X (formerly Twitter) has become home to major announcements by crypto companies. It’s not only the tweets companies put out but also replies they choose to post in response to customer inquiries.
On the 24th of August, Binance’s official Twitter account responded to a customer who wondered why their Binance card was not working as expected.
“Binance Card will no longer be available to users in Latin America and the Middle East,” Binance’s responded to a customer’s complaint.
Binance debit cards worked just like any other, being used to pay for groceries or to top up at a gas station. Only difference was that these cards were topped up using crypto tokens.
“The product, like most debit cards, has been utilized by Binance’s users to pay for basic daily expenses but in this case, the cards are funded with crypto assets.”
Binance’s response didn’t seem to carry any measure of concern as the company said only a tiny fraction of its clients would be affected by the decision.
“Only a tiny portion of our users (less than 1% of users in the markets mentioned) are impacted by this. Users of this product will have until September 21, 2023, when the card will no longer be available for use. Binance accounts around the world are not affected.
“Where available, users can also shop with crypto and send crypto using Binance Pay, a contactless, borderless and secure cryptocurrency payment technology designed by Binance.”
The exchange has yet to provide any justification for its decision.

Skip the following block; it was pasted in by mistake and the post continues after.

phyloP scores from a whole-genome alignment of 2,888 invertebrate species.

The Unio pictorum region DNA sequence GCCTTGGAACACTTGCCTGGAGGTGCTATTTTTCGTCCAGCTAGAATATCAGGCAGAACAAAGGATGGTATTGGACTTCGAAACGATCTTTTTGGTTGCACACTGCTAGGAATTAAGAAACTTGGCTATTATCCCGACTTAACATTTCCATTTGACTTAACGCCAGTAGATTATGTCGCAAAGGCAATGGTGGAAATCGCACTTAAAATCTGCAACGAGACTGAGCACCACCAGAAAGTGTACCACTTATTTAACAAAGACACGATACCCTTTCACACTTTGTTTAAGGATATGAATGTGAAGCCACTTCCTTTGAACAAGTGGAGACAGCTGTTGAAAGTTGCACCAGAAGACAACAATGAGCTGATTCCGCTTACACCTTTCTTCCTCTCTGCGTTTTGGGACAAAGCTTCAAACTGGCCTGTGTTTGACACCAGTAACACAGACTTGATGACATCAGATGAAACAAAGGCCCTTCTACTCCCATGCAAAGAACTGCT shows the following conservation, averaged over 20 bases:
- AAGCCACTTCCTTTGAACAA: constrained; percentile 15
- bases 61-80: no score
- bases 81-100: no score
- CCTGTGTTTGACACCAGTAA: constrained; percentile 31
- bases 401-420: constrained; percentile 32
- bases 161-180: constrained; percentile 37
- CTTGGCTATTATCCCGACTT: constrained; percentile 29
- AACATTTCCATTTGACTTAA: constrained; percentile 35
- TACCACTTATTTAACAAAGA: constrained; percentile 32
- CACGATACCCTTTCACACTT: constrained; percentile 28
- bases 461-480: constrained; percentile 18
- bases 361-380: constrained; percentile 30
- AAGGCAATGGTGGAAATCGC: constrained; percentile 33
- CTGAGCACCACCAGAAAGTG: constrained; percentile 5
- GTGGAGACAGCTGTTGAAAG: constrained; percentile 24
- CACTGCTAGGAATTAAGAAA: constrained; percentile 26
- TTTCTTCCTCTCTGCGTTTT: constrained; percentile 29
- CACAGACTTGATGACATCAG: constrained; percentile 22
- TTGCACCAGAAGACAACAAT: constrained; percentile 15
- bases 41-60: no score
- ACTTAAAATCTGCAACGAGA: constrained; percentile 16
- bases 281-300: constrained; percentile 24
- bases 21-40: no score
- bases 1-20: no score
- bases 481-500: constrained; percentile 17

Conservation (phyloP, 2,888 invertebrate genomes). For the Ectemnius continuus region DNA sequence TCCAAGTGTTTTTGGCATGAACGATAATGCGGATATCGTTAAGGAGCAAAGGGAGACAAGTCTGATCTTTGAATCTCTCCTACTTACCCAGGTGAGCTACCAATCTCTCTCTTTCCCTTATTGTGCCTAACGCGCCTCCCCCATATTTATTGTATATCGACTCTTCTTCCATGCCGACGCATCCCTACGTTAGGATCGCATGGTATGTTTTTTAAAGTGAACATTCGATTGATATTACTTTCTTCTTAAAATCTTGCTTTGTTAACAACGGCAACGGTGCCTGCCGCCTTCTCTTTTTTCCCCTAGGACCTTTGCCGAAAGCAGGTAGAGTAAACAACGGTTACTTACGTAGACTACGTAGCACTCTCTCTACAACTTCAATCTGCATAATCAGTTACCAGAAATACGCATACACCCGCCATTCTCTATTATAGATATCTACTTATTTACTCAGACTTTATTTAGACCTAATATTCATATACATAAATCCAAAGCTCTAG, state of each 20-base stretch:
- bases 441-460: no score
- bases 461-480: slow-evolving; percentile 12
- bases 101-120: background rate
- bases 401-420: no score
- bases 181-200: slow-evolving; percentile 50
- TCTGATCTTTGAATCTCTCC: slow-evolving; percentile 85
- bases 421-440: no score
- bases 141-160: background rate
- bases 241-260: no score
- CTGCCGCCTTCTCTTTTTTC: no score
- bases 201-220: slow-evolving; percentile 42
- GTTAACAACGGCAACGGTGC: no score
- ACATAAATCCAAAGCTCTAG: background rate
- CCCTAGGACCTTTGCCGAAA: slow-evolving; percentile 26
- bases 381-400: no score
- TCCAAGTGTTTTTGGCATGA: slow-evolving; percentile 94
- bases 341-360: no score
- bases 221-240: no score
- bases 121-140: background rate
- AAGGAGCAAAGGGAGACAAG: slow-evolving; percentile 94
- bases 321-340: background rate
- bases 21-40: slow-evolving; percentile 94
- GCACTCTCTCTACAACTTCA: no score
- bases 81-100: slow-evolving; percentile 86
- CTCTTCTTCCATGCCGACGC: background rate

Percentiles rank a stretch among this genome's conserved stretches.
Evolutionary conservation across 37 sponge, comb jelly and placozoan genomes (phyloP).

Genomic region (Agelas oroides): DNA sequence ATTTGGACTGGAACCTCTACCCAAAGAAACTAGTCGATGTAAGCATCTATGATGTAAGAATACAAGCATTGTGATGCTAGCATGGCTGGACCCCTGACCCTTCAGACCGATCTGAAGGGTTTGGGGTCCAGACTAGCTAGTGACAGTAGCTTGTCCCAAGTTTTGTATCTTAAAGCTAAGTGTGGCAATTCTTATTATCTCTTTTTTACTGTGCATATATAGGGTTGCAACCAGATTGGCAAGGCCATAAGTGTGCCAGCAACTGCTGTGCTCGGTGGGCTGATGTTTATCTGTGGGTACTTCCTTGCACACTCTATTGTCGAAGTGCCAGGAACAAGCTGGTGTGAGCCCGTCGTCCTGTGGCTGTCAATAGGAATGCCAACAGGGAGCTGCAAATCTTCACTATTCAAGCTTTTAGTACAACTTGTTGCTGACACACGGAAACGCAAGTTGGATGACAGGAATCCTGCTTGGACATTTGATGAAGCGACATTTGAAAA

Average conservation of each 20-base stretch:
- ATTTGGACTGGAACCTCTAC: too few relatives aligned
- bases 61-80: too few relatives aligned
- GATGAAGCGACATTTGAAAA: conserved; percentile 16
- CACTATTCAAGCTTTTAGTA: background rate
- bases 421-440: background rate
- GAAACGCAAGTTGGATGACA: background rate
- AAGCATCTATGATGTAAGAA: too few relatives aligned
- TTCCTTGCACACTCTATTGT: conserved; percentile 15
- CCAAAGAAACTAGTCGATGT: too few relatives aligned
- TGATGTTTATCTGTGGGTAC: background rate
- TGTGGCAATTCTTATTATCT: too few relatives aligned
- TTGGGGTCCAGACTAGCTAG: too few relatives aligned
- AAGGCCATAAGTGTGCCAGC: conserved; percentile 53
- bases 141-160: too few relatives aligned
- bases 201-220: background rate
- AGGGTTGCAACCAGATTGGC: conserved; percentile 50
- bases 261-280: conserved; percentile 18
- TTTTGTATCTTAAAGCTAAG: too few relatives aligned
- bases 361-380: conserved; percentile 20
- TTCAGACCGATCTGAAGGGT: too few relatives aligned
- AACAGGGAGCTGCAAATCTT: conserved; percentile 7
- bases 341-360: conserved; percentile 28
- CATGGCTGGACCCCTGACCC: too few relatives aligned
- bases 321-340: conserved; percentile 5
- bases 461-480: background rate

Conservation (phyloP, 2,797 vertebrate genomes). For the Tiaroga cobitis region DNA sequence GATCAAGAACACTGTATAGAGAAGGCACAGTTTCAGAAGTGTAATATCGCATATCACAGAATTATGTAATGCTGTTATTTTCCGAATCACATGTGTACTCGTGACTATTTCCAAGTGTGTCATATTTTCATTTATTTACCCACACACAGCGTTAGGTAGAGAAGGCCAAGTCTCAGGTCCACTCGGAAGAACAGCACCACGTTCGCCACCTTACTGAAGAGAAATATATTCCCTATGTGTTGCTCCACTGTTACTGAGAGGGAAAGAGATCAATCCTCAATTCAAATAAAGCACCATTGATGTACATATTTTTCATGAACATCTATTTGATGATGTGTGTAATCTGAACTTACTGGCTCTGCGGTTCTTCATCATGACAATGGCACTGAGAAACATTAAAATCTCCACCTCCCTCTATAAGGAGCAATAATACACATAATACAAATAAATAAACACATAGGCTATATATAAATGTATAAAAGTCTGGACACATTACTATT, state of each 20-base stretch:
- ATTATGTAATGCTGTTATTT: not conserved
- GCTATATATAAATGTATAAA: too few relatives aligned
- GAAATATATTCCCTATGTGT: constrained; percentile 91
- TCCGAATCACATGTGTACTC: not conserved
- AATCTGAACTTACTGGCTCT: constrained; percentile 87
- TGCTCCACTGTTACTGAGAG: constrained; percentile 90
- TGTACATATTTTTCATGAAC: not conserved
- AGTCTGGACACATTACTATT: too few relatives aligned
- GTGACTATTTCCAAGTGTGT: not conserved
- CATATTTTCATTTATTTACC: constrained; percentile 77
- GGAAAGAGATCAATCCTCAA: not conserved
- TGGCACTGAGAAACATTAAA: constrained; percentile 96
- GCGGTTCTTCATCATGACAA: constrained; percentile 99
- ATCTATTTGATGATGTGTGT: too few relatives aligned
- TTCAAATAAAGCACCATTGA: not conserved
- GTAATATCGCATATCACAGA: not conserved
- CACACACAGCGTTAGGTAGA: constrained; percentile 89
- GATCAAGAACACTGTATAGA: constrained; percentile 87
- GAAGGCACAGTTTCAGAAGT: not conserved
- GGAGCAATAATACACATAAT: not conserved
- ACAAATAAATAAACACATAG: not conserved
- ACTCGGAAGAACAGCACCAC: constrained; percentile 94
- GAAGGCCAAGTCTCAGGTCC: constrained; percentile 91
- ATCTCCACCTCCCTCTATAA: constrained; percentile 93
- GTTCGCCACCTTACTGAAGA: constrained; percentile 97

Binance, Coinbase, and KuCoin did not immediately respond to a request for comment.
The exchange is currently under heavy fire in Western markets. Starting with the US, Binance is currently facing litigation from the US Securities and Exchange Commission (SEC), as the exchange is accused of 13 serious crimes including wash trading and commingling customer funds.
Binance is also facing a lawsuit filed by the Commodity Futures Trading Commission which claims that the exchange accessed US clientele through illegitimate means.
Binance is also showing signs of a complete exit from Europe. The company has so far lost the means to continue normal operations in the UK, Germany, Netherlands, Cyprus, and more. The company struggles to comply with the EU’ strict regulatory framework which focuses heavily on anti-money laundering.
For those reasons, Binance needs to maintain its business in alternative markets, such as the Middle East, Latin America, and Asia.
On the bright side, Binance received Dubai’s first crypto license, giving the company the lead over competitors in the market.
Moreover, Binance officially entered the Japanese market by taking over an existing crypto exchange.